Igbo names and spellings for various settlements
Abakaliki is Abankaleke; Afikpo is Ehugbo; Awgu is Ogu; Awka is Oka; Bonny is Ubani; Enugu is Enugwu; Ibusa is Igbuzö; Igrita is Igwuruta; Oguta is Ugwuta; Onitsha is Onicha; Owerri is Owere; Oyigbo is Obigbo... any more will be added.

Sunday, March 25, 2018

Igbo Ukwu and a possible Eri myth link

According to Umunri, their great father Nri, the first son of Eri, was told by Chineke to sacrifice and bury his first son and daughter and out of their graves grew cocoyam (daughter) and yam (son). There is a possibility that this altar stand found at Igbo Ukwu (in lands that were once part of Oraeri) which features a male and female figure (pictured), dated to no later than the 11th century CE, may point to that origin story.

The marks on the face of the figures bear resemblance to ichi marks which were given to first sons and daughters among Umunri. Ichi marks were related to the sun and the moon and the groove marks were likened to ogba ubi, farm furrows, emphasising the role of agriculture in Nri legend as the first son and daughters faces were also marked with ichi. There are also similar grooves found on the side of the object.

Tuesday, March 20, 2018

Igbo women and girls and their hairstyles, 1900-1930.

The crested hairstyle ojongo was popular until the mid-20th century, it is a distinctive feature of Igbo arts depicting women. Women used ornaments like thread, feathers, shells, bone, wood, beads, Igbo currency, coins, or cloth; mud containing colourful ores, yellow and red camwood powder or paste and palm oil and charcoal were also used for style. Isi/Ishi owu, a threaded hairstyle is still popular among married women in rural areas.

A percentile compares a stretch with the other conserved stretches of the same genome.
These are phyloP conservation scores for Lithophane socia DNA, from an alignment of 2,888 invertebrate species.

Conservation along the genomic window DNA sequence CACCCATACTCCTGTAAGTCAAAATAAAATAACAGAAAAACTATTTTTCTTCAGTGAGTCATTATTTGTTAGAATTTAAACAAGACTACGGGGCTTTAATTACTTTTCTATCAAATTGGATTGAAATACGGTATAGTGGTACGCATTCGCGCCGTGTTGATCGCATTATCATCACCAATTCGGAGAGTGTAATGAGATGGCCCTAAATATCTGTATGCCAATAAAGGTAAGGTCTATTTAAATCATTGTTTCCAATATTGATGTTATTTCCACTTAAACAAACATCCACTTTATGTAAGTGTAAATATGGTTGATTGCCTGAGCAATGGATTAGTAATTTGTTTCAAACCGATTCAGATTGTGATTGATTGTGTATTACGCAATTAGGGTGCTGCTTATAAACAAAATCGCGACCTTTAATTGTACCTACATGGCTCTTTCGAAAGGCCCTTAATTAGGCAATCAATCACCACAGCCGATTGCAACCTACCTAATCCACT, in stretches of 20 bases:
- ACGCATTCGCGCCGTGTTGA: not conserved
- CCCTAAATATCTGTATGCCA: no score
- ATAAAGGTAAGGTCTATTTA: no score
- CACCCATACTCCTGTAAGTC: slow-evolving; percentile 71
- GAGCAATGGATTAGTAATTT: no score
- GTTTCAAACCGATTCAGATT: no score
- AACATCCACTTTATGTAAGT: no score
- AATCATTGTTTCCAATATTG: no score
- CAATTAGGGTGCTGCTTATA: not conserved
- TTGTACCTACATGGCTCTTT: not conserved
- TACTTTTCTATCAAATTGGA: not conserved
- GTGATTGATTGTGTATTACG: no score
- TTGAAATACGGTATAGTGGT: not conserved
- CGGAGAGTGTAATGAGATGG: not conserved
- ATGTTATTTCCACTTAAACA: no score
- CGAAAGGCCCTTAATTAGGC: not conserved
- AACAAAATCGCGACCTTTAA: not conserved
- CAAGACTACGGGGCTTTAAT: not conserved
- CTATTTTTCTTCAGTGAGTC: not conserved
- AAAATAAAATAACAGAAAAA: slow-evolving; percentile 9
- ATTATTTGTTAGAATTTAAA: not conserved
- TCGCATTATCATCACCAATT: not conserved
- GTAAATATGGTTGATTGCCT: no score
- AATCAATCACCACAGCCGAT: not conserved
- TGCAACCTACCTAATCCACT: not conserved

Wednesday, March 14, 2018

Textile Trading on the Atlantic

Internal trading, that is, trading among Africans, may also have brought about the distribution of [textiles]. [...]
Photo: Akwete (top) and Ijebu Ode (bottom) cloths compared. British Museum.
[...] One could navigate canoes from the Volta River as far east as the Calabar River in southeastern Nigeria. The Popos [Grand Popo and Aného in Togo] were transporting goods along this channel, at least as far as [...]
Photo: "Ferry at Grand-Popo. Dahomey." 1936, British Museum.
[...] Whydah (Kea 1969:39-40) and possibly to Lagos. From either of these two points, [...]
Image: "Canoe on the Yoruba River [sic]." [Ogun River] BMArchives.
[...] Ijebu Yoruba merchants would then have carried them by canoe to the eastern side of the delta, as the literature tells us they had done with other textiles.
— Lisa Aronson (1982), Popo Weaving.